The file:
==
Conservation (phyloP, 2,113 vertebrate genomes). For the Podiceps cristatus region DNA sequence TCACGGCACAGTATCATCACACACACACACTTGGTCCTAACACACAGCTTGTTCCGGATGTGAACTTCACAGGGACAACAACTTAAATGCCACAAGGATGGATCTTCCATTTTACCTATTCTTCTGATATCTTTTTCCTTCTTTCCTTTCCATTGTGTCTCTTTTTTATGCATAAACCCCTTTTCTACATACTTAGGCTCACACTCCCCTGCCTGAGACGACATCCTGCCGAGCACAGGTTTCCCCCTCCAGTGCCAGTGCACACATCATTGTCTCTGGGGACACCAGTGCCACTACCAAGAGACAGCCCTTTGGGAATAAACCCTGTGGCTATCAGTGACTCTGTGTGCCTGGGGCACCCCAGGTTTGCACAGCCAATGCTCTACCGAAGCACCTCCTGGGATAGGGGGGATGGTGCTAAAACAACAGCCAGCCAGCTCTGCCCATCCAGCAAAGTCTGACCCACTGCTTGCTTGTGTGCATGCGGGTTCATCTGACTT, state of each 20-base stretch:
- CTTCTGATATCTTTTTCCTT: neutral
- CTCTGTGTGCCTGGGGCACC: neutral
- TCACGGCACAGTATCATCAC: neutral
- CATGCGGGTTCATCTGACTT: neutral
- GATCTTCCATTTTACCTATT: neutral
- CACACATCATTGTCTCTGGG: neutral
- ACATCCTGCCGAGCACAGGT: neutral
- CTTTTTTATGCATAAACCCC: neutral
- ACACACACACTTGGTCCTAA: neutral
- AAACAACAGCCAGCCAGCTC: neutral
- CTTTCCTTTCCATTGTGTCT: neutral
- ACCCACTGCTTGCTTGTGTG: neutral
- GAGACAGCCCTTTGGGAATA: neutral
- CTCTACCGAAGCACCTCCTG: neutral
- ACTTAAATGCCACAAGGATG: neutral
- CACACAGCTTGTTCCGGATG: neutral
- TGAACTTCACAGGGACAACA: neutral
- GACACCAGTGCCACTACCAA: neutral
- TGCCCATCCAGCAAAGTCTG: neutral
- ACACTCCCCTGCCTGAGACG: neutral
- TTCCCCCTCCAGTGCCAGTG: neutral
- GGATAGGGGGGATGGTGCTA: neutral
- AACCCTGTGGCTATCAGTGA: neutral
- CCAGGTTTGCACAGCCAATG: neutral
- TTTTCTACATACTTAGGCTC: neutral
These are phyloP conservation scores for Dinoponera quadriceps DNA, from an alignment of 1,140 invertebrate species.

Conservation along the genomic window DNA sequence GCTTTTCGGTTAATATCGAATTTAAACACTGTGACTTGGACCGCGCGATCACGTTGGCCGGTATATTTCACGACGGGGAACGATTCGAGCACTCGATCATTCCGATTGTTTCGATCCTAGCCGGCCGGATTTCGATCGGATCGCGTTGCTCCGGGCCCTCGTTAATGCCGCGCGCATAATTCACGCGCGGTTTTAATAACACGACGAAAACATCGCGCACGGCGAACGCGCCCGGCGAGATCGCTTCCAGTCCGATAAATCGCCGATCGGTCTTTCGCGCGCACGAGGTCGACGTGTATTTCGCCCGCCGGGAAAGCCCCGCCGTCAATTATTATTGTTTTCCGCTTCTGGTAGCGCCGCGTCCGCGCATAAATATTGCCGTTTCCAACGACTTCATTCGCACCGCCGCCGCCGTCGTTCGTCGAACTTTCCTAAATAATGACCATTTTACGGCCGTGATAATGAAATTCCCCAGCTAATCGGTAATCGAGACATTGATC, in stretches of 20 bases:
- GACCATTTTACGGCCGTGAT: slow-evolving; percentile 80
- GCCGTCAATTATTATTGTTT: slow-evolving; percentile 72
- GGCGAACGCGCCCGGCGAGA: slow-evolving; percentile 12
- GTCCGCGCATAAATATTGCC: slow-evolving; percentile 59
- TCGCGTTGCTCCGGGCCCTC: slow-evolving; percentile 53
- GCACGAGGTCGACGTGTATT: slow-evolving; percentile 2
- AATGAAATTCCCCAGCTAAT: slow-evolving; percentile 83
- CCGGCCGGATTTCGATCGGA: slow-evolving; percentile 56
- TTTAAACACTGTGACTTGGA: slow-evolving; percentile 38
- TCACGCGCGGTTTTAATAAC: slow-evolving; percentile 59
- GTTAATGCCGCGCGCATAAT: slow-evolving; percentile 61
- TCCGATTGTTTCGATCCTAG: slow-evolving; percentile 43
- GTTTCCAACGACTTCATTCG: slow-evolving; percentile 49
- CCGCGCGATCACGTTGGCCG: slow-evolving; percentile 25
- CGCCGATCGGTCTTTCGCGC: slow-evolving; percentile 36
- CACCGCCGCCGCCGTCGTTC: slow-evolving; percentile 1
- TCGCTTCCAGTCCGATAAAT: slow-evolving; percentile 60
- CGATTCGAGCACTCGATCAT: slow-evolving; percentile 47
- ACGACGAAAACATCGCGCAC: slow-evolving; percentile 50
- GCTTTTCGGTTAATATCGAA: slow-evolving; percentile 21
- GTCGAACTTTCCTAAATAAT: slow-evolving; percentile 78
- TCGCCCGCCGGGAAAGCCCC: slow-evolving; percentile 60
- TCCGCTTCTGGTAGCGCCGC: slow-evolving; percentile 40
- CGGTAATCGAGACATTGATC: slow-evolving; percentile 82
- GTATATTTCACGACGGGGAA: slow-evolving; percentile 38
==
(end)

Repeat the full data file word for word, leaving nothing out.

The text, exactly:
Conservation (phyloP, 2,113 vertebrate genomes). For the Podiceps cristatus region DNA sequence TCACGGCACAGTATCATCACACACACACACTTGGTCCTAACACACAGCTTGTTCCGGATGTGAACTTCACAGGGACAACAACTTAAATGCCACAAGGATGGATCTTCCATTTTACCTATTCTTCTGATATCTTTTTCCTTCTTTCCTTTCCATTGTGTCTCTTTTTTATGCATAAACCCCTTTTCTACATACTTAGGCTCACACTCCCCTGCCTGAGACGACATCCTGCCGAGCACAGGTTTCCCCCTCCAGTGCCAGTGCACACATCATTGTCTCTGGGGACACCAGTGCCACTACCAAGAGACAGCCCTTTGGGAATAAACCCTGTGGCTATCAGTGACTCTGTGTGCCTGGGGCACCCCAGGTTTGCACAGCCAATGCTCTACCGAAGCACCTCCTGGGATAGGGGGGATGGTGCTAAAACAACAGCCAGCCAGCTCTGCCCATCCAGCAAAGTCTGACCCACTGCTTGCTTGTGTGCATGCGGGTTCATCTGACTT, state of each 20-base stretch:
- CTTCTGATATCTTTTTCCTT: neutral
- CTCTGTGTGCCTGGGGCACC: neutral
- TCACGGCACAGTATCATCAC: neutral
- CATGCGGGTTCATCTGACTT: neutral
- GATCTTCCATTTTACCTATT: neutral
- CACACATCATTGTCTCTGGG: neutral
- ACATCCTGCCGAGCACAGGT: neutral
- CTTTTTTATGCATAAACCCC: neutral
- ACACACACACTTGGTCCTAA: neutral
- AAACAACAGCCAGCCAGCTC: neutral
- CTTTCCTTTCCATTGTGTCT: neutral
- ACCCACTGCTTGCTTGTGTG: neutral
- GAGACAGCCCTTTGGGAATA: neutral
- CTCTACCGAAGCACCTCCTG: neutral
- ACTTAAATGCCACAAGGATG: neutral
- CACACAGCTTGTTCCGGATG: neutral
- TGAACTTCACAGGGACAACA: neutral
- GACACCAGTGCCACTACCAA: neutral
- TGCCCATCCAGCAAAGTCTG: neutral
- ACACTCCCCTGCCTGAGACG: neutral
- TTCCCCCTCCAGTGCCAGTG: neutral
- GGATAGGGGGGATGGTGCTA: neutral
- AACCCTGTGGCTATCAGTGA: neutral
- CCAGGTTTGCACAGCCAATG: neutral
- TTTTCTACATACTTAGGCTC: neutral
These are phyloP conservation scores for Dinoponera quadriceps DNA, from an alignment of 1,140 invertebrate species.

Conservation along the genomic window DNA sequence GCTTTTCGGTTAATATCGAATTTAAACACTGTGACTTGGACCGCGCGATCACGTTGGCCGGTATATTTCACGACGGGGAACGATTCGAGCACTCGATCATTCCGATTGTTTCGATCCTAGCCGGCCGGATTTCGATCGGATCGCGTTGCTCCGGGCCCTCGTTAATGCCGCGCGCATAATTCACGCGCGGTTTTAATAACACGACGAAAACATCGCGCACGGCGAACGCGCCCGGCGAGATCGCTTCCAGTCCGATAAATCGCCGATCGGTCTTTCGCGCGCACGAGGTCGACGTGTATTTCGCCCGCCGGGAAAGCCCCGCCGTCAATTATTATTGTTTTCCGCTTCTGGTAGCGCCGCGTCCGCGCATAAATATTGCCGTTTCCAACGACTTCATTCGCACCGCCGCCGCCGTCGTTCGTCGAACTTTCCTAAATAATGACCATTTTACGGCCGTGATAATGAAATTCCCCAGCTAATCGGTAATCGAGACATTGATC, in stretches of 20 bases:
- GACCATTTTACGGCCGTGAT: slow-evolving; percentile 80
- GCCGTCAATTATTATTGTTT: slow-evolving; percentile 72
- GGCGAACGCGCCCGGCGAGA: slow-evolving; percentile 12
- GTCCGCGCATAAATATTGCC: slow-evolving; percentile 59
- TCGCGTTGCTCCGGGCCCTC: slow-evolving; percentile 53
- GCACGAGGTCGACGTGTATT: slow-evolving; percentile 2
- AATGAAATTCCCCAGCTAAT: slow-evolving; percentile 83
- CCGGCCGGATTTCGATCGGA: slow-evolving; percentile 56
- TTTAAACACTGTGACTTGGA: slow-evolving; percentile 38
- TCACGCGCGGTTTTAATAAC: slow-evolving; percentile 59
- GTTAATGCCGCGCGCATAAT: slow-evolving; percentile 61
- TCCGATTGTTTCGATCCTAG: slow-evolving; percentile 43
- GTTTCCAACGACTTCATTCG: slow-evolving; percentile 49
- CCGCGCGATCACGTTGGCCG: slow-evolving; percentile 25
- CGCCGATCGGTCTTTCGCGC: slow-evolving; percentile 36
- CACCGCCGCCGCCGTCGTTC: slow-evolving; percentile 1
- TCGCTTCCAGTCCGATAAAT: slow-evolving; percentile 60
- CGATTCGAGCACTCGATCAT: slow-evolving; percentile 47
- ACGACGAAAACATCGCGCAC: slow-evolving; percentile 50
- GCTTTTCGGTTAATATCGAA: slow-evolving; percentile 21
- GTCGAACTTTCCTAAATAAT: slow-evolving; percentile 78
- TCGCCCGCCGGGAAAGCCCC: slow-evolving; percentile 60
- TCCGCTTCTGGTAGCGCCGC: slow-evolving; percentile 40
- CGGTAATCGAGACATTGATC: slow-evolving; percentile 82
- GTATATTTCACGACGGGGAA: slow-evolving; percentile 38